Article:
Arkansas AMI Aims To Keep Students Engaged While Schools Are Closed

May 6, 2020

Conway kindergarten teacher Randi House, who was named Arkansas Teacher of the Year in 2018, is one of five teachers hosting local AMI segments.
Credit Arkansas PBS

With Arkansas school buildings closed because of the coronavirus outbreak, state education officials and Arkansas PBS are partnering to bring lessons to students’ homes. The Alternative Methods of Instruction program (AMI) was originally intended to be a short-term solution for things like snow days, providing packets of material for students to work on at home.

But when it became apparent that the pandemic was going to keep children away from schools for at least several weeks, Arkansas AMI grew into five hours of daily programming geared toward pre-K to eighth grade students that could be watched on TV or online. This is the sixth week for the program. After Gov. Asa Hutchinson announced on April 6 that schools would be closed for the rest of the school year, Arkansas AMI was expanded until May 22.

Arkansas PBS had long been airing national educational programs during the day, but with the virus disrupting schools, Executive Director Courtney Pledger says she and her staff wanted to do more. She was inspired partly by what had been done by public broadcasters in California, which was impacted by the virus about six weeks before Arkansas.

"We began to discuss ways of innovating that original model and making it more personal for Arkansas and at that point, we had gone to the [Arkansas Department of Education’s] Division of Elementary and Secondary Education and talked about the potential," Pledger said. "To their credit, they just leapt on the idea of developing something, and we collaborated on what it might look like and came up with a model that would be more personal, more engaging to kids by actually putting [local] teachers on the air."

The AMI organizers were able to recruit Arkansas’s five most recently-named teachers of the year to host segments that were recorded in their homes or in empty classrooms, curating nationally-produced material that was chosen because they felt it would be of interest in the state.

"It was a huge task," said Department of Education Assistant Commissioner of Learning Services Stacy Smith, who helped organize the project. "Arkansas PBS reached out to us and basically said, 'Hey look, if there's a way that we can be of assistance, we want to be.' And we were able to sit down and look at what were the programming options that they had to offer."

Assistant Commissioner of Learning Services Stacy Smith helped organize the Arkansas AMI program and determine what segments would be featured.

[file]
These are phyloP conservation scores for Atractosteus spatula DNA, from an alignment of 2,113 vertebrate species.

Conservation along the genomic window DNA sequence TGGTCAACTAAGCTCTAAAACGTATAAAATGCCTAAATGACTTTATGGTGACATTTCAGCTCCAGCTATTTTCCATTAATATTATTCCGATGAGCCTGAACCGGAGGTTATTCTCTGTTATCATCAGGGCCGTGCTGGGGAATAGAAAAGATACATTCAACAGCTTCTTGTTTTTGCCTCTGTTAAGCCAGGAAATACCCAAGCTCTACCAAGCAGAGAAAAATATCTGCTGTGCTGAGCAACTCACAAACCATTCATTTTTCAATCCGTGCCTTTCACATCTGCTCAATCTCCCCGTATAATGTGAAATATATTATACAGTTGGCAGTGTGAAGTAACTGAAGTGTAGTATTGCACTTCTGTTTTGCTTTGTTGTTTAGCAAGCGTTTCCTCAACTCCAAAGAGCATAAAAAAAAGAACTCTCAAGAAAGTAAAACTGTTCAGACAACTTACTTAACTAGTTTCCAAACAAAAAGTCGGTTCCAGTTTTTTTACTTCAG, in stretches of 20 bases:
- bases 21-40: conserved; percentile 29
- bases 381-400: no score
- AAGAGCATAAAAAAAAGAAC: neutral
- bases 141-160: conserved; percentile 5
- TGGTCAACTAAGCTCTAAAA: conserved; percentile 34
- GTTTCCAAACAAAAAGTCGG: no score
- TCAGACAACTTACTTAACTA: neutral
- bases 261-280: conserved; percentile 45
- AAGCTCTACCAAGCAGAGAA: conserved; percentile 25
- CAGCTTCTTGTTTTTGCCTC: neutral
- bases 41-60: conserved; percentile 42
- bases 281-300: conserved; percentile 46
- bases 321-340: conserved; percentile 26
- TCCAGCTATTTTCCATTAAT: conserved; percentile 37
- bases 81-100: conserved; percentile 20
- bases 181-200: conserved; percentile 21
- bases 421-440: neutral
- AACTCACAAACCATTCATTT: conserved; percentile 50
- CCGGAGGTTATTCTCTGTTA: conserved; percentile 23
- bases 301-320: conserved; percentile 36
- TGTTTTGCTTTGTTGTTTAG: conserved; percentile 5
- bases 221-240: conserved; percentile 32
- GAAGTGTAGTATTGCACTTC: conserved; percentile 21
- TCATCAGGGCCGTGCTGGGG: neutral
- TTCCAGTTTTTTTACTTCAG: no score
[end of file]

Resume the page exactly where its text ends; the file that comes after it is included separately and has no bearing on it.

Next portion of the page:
Credit Arkansas PBS

Being able to broadcast on Arkansas PBS’ six TV frequencies around the state was a much more ideal option than just streaming the programming online, Smith said.

"We found that a lot of the state didn't have internet access or students didn't have internet access to be able to access what their schools were trying to provide digitally," Smith said. "We knew that a lot of districts were also sending home lots of paper packets, and there was some inconsistency, and so this was an effort by the state and Arkansas PBS to collaborate and kind of provide some support for students, families and schools."

Federal data shows that, as of 2018, 23% of Arkansas households did not have internet service. Arkansas PBS provides coverage to about 75% of the state. Also, since the outbreak began, cable companies in the border cities of Texarkana and West Memphis have added Arkansas PBS to help expand its reach.

After agreeing to work together, staff at the TV station and the Department of Education then had to decide what nationally-produced material to include. Sajni Kumpuris, assistant director of education at Arkansas PBS, says they decided on a format and licensed educators on staff began making recommendations.

"They were able to take that first phase of looking at our programs, looking at the content of them very meticulously to see what was appropriate for each of the grade bands. And from there, we passed what we thought would work over to the Department of Education where they had their own educators do a second review," Kumpuris said. "Then there was a third review from Stacy Smith to really make sure that we were very thoughtful and we thought about all the things that were relevant to actually the standards of learning and that there would be learning outcomes from this."

After several rounds of back and forth, the national content was chosen, and Arkansas PBS was ready to begin producing the material. But Smith acknowledges that despite their best efforts with the AMI program, nothing can replicate the classroom experience.

"This doesn't compare; this doesn't replace what students are missing with the face-to-face, but it does give them something," Smith said. "We want to be able to support families and school districts who are trying to continue this pace of learning even though the physical building of the school is closed."

One parent using Arkansas AMI to keep her kids academically engaged is Heather Rhodes-Newburn of North Little Rock. Her son is in pre-K, while her daughter is in second grade. She says the broadcasts have become part of her family’s daily routine, even the lessons for older students.